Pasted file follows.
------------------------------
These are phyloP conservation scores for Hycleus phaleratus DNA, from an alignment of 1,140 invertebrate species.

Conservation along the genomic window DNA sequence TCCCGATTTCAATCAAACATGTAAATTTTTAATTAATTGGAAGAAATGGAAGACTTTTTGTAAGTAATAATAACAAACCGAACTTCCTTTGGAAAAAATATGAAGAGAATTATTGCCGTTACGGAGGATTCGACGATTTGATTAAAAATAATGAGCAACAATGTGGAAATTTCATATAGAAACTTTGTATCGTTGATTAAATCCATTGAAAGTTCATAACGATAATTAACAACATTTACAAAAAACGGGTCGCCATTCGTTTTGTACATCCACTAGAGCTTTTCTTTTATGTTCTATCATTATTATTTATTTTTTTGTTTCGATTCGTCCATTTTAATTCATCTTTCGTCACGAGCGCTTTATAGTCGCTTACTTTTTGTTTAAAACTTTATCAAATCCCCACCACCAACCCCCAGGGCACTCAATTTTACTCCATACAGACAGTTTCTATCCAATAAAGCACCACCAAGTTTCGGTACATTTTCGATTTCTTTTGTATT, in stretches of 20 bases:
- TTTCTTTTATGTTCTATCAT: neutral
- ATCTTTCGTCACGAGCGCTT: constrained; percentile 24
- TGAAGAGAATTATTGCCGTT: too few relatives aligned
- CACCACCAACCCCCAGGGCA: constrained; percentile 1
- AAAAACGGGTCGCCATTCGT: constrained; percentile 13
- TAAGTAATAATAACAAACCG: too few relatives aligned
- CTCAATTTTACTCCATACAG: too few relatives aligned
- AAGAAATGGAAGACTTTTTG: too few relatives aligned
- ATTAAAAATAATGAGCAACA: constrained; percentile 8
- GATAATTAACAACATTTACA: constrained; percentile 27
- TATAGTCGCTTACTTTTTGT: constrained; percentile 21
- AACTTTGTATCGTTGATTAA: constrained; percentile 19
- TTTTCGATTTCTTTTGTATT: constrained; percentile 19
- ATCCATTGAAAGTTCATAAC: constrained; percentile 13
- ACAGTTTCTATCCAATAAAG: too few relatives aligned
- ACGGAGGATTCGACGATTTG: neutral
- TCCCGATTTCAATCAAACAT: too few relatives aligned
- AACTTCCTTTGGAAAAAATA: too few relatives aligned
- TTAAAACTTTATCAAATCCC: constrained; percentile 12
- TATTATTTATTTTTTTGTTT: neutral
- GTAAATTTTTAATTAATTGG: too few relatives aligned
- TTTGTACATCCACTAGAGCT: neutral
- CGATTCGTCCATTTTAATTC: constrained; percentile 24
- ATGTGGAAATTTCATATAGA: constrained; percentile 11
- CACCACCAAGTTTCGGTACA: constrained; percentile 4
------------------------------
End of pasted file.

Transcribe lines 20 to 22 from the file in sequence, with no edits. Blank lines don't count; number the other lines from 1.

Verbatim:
- AACTTCCTTTGGAAAAAATA: too few relatives aligned
- TTAAAACTTTATCAAATCCC: constrained; percentile 12
- TATTATTTATTTTTTTGTTT: neutral